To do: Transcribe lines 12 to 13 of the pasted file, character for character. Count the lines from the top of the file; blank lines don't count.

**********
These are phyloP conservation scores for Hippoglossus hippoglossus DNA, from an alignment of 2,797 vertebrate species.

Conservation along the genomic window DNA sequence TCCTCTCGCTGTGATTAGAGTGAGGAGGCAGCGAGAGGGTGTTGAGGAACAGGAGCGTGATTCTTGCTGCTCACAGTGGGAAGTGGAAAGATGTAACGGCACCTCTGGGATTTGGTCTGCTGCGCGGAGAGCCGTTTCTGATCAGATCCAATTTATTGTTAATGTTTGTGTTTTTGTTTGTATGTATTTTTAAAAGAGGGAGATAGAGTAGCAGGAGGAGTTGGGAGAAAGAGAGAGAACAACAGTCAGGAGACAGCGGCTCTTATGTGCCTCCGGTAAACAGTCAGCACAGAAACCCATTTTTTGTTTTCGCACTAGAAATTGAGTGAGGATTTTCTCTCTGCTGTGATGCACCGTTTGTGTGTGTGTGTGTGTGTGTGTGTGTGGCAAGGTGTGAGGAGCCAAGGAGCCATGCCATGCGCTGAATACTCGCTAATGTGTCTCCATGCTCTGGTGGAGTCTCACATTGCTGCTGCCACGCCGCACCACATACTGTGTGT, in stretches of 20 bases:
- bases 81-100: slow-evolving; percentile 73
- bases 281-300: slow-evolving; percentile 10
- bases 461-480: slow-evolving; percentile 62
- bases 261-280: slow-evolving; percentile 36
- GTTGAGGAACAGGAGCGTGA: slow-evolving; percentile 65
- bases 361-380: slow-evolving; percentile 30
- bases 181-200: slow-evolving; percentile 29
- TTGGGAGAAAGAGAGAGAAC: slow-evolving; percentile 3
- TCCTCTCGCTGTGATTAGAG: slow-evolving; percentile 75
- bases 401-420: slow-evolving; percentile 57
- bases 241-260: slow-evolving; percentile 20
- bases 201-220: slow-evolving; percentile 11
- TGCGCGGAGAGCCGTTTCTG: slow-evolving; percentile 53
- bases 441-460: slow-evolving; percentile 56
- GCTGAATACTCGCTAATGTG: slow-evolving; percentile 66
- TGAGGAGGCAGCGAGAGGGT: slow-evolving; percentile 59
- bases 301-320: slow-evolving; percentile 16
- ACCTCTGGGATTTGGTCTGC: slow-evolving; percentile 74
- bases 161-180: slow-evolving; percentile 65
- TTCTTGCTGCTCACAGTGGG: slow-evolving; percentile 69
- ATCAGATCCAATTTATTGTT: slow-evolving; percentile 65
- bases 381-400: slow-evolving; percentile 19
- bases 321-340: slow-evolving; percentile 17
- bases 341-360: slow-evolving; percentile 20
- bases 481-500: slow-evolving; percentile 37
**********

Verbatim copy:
- bases 401-420: slow-evolving; percentile 57
- bases 241-260: slow-evolving; percentile 20